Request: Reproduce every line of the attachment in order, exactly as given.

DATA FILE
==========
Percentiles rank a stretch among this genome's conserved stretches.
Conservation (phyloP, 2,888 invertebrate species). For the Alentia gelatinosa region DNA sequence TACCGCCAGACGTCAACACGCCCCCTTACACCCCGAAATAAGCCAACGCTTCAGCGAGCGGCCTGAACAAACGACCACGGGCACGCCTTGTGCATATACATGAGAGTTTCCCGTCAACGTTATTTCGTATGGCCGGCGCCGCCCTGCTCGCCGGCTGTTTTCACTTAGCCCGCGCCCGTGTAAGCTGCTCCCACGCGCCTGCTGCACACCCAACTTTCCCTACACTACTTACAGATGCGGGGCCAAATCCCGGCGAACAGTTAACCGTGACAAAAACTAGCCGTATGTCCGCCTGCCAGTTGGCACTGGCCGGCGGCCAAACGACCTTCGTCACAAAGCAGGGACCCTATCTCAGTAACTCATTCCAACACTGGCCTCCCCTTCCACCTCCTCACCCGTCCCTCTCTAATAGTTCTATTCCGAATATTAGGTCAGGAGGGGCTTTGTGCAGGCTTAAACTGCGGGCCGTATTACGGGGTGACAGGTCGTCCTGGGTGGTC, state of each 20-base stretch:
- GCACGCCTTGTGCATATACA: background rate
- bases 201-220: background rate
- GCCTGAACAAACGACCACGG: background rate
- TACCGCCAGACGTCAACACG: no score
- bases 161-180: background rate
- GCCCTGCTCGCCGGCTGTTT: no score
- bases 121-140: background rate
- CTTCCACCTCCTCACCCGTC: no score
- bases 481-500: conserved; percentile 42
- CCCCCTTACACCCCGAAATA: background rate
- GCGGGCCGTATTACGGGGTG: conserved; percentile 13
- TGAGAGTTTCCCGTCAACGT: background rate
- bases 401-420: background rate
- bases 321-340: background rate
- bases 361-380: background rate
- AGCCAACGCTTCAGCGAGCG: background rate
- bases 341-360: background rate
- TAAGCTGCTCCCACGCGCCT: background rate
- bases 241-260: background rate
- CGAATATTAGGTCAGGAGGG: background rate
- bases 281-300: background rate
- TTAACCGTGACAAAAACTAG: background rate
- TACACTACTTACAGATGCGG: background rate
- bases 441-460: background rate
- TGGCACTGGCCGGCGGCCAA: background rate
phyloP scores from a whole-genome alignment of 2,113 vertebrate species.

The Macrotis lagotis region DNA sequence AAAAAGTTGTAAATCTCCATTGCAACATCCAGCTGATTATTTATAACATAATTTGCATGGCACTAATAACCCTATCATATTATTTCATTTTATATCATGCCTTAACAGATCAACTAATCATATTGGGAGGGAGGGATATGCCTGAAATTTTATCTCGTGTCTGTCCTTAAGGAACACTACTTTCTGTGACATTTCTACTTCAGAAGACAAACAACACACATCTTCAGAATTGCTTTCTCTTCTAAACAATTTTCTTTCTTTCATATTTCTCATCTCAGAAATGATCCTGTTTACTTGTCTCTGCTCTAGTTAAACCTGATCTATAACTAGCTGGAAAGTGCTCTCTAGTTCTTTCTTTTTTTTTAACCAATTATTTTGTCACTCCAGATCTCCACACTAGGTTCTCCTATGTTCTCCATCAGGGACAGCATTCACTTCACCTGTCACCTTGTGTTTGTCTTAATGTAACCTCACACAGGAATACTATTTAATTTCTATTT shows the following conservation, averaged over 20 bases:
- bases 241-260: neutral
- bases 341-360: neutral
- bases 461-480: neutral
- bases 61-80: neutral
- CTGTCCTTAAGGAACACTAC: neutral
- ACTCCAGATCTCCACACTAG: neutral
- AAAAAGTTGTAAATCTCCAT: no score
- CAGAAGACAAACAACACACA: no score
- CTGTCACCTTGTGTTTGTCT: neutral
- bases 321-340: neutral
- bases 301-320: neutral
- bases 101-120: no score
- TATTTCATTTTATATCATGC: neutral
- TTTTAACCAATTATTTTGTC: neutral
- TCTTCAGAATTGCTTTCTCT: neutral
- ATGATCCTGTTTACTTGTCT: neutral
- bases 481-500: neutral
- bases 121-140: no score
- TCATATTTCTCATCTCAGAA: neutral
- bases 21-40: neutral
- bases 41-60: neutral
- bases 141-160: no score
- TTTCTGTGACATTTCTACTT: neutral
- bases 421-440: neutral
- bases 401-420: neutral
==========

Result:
Percentiles rank a stretch among this genome's conserved stretches.
Conservation (phyloP, 2,888 invertebrate species). For the Alentia gelatinosa region DNA sequence TACCGCCAGACGTCAACACGCCCCCTTACACCCCGAAATAAGCCAACGCTTCAGCGAGCGGCCTGAACAAACGACCACGGGCACGCCTTGTGCATATACATGAGAGTTTCCCGTCAACGTTATTTCGTATGGCCGGCGCCGCCCTGCTCGCCGGCTGTTTTCACTTAGCCCGCGCCCGTGTAAGCTGCTCCCACGCGCCTGCTGCACACCCAACTTTCCCTACACTACTTACAGATGCGGGGCCAAATCCCGGCGAACAGTTAACCGTGACAAAAACTAGCCGTATGTCCGCCTGCCAGTTGGCACTGGCCGGCGGCCAAACGACCTTCGTCACAAAGCAGGGACCCTATCTCAGTAACTCATTCCAACACTGGCCTCCCCTTCCACCTCCTCACCCGTCCCTCTCTAATAGTTCTATTCCGAATATTAGGTCAGGAGGGGCTTTGTGCAGGCTTAAACTGCGGGCCGTATTACGGGGTGACAGGTCGTCCTGGGTGGTC, state of each 20-base stretch:
- GCACGCCTTGTGCATATACA: background rate
- bases 201-220: background rate
- GCCTGAACAAACGACCACGG: background rate
- TACCGCCAGACGTCAACACG: no score
- bases 161-180: background rate
- GCCCTGCTCGCCGGCTGTTT: no score
- bases 121-140: background rate
- CTTCCACCTCCTCACCCGTC: no score
- bases 481-500: conserved; percentile 42
- CCCCCTTACACCCCGAAATA: background rate
- GCGGGCCGTATTACGGGGTG: conserved; percentile 13
- TGAGAGTTTCCCGTCAACGT: background rate
- bases 401-420: background rate
- bases 321-340: background rate
- bases 361-380: background rate
- AGCCAACGCTTCAGCGAGCG: background rate
- bases 341-360: background rate
- TAAGCTGCTCCCACGCGCCT: background rate
- bases 241-260: background rate
- CGAATATTAGGTCAGGAGGG: background rate
- bases 281-300: background rate
- TTAACCGTGACAAAAACTAG: background rate
- TACACTACTTACAGATGCGG: background rate
- bases 441-460: background rate
- TGGCACTGGCCGGCGGCCAA: background rate
phyloP scores from a whole-genome alignment of 2,113 vertebrate species.

The Macrotis lagotis region DNA sequence AAAAAGTTGTAAATCTCCATTGCAACATCCAGCTGATTATTTATAACATAATTTGCATGGCACTAATAACCCTATCATATTATTTCATTTTATATCATGCCTTAACAGATCAACTAATCATATTGGGAGGGAGGGATATGCCTGAAATTTTATCTCGTGTCTGTCCTTAAGGAACACTACTTTCTGTGACATTTCTACTTCAGAAGACAAACAACACACATCTTCAGAATTGCTTTCTCTTCTAAACAATTTTCTTTCTTTCATATTTCTCATCTCAGAAATGATCCTGTTTACTTGTCTCTGCTCTAGTTAAACCTGATCTATAACTAGCTGGAAAGTGCTCTCTAGTTCTTTCTTTTTTTTTAACCAATTATTTTGTCACTCCAGATCTCCACACTAGGTTCTCCTATGTTCTCCATCAGGGACAGCATTCACTTCACCTGTCACCTTGTGTTTGTCTTAATGTAACCTCACACAGGAATACTATTTAATTTCTATTT shows the following conservation, averaged over 20 bases:
- bases 241-260: neutral
- bases 341-360: neutral
- bases 461-480: neutral
- bases 61-80: neutral
- CTGTCCTTAAGGAACACTAC: neutral
- ACTCCAGATCTCCACACTAG: neutral
- AAAAAGTTGTAAATCTCCAT: no score
- CAGAAGACAAACAACACACA: no score
- CTGTCACCTTGTGTTTGTCT: neutral
- bases 321-340: neutral
- bases 301-320: neutral
- bases 101-120: no score
- TATTTCATTTTATATCATGC: neutral
- TTTTAACCAATTATTTTGTC: neutral
- TCTTCAGAATTGCTTTCTCT: neutral
- ATGATCCTGTTTACTTGTCT: neutral
- bases 481-500: neutral
- bases 121-140: no score
- TCATATTTCTCATCTCAGAA: neutral
- bases 21-40: neutral
- bases 41-60: neutral
- bases 141-160: no score
- TTTCTGTGACATTTCTACTT: neutral
- bases 421-440: neutral
- bases 401-420: neutral